Who are your muses as individuals or as a band?

Evan: I think it is safe to say that we became each other’s muse really quickly and really intensely when we got together. We were both in different bands and looked at each other to be a release from the other bands, and as we look back on it now, we realize how quickly our creative meet-up worked. We kind of kicked ourselves out of our own bands; we co-Yoko-ed. There was just somebody with who we suddenly agreed really intensely a lot of the time, which lead us to crystallize other dissatisfactions. So when we started, we were feeding a lot off the energy we were giving each other. I mean, we work our day jobs together, we tour together, we live together, that’s all really in the same building, and productively, and it’s not just that we are forced together. If we spend an hour apart there’s so much to report!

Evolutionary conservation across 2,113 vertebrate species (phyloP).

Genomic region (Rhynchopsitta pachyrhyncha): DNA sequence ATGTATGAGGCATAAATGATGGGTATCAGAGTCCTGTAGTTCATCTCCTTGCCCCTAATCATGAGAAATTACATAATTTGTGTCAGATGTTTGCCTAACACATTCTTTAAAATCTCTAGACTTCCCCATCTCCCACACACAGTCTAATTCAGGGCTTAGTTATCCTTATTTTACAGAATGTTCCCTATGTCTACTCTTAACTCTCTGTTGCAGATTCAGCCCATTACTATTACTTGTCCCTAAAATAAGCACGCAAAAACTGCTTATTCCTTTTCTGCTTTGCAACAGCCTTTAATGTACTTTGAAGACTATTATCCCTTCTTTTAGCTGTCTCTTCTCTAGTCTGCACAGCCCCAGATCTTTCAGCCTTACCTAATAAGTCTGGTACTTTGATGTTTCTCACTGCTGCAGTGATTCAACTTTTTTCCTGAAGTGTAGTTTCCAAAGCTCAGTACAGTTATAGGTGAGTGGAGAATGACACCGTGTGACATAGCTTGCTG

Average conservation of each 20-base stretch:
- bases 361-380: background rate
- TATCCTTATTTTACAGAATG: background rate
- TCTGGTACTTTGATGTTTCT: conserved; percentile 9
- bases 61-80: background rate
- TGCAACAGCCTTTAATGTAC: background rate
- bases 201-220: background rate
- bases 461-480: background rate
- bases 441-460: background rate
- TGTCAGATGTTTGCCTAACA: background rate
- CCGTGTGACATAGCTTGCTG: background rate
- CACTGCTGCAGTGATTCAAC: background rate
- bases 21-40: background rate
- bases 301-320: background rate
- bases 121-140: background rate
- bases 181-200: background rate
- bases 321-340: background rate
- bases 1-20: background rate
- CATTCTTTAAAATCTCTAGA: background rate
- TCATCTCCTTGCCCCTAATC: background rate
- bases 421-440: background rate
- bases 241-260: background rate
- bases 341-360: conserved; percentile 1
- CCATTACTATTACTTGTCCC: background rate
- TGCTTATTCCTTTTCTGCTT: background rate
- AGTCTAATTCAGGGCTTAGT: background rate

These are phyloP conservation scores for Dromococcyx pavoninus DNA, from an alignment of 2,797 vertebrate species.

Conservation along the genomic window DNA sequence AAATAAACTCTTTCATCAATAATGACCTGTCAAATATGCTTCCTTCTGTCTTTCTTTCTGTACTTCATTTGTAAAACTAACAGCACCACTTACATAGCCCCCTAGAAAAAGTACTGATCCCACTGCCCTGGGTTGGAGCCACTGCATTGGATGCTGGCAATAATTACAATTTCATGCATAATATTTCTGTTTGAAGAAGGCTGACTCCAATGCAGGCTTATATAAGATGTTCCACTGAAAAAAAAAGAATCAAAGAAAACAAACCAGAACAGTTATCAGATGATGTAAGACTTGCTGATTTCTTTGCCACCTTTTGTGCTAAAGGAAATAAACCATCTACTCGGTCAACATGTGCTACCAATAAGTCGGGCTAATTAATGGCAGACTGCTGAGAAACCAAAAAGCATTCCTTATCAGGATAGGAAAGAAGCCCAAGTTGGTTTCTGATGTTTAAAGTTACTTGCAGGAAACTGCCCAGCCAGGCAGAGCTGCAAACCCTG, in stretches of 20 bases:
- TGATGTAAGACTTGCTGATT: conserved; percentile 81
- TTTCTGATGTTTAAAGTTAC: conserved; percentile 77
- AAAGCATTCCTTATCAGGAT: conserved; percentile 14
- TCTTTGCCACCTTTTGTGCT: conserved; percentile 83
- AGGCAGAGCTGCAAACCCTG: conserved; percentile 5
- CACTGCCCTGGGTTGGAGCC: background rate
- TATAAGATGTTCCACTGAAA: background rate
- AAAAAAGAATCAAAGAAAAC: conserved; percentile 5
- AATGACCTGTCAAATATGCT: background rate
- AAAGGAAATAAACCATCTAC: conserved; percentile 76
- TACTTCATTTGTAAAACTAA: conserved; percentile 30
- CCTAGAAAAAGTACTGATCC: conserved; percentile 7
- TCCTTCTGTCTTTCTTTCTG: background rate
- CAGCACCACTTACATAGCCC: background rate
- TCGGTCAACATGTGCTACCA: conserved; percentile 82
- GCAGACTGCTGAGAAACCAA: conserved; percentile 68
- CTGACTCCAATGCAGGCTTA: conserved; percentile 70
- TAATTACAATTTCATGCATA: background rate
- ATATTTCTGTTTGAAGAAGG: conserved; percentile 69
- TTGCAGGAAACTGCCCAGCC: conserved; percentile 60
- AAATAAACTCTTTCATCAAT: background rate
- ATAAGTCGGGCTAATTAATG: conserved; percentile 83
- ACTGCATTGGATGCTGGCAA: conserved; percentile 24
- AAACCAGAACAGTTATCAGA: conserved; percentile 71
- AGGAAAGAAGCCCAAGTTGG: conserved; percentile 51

Paige: For Sleep Kitty, I would say cities-that’s what we keep writing about. I didn’t really try to, but when I look at our song list, it’s a lot about neighborhoods or like going to a place. We have a song called “New York City Really Has It All” but it is actually about Chicago, it’s a kind of like a letter to a friend who moved from Chicago to New York City. We have a new song on our new record called “Cherokee Street” and we have a song we are working on called “718” about someone moving to Brooklyn. So we have all these songs about people moving to different cities.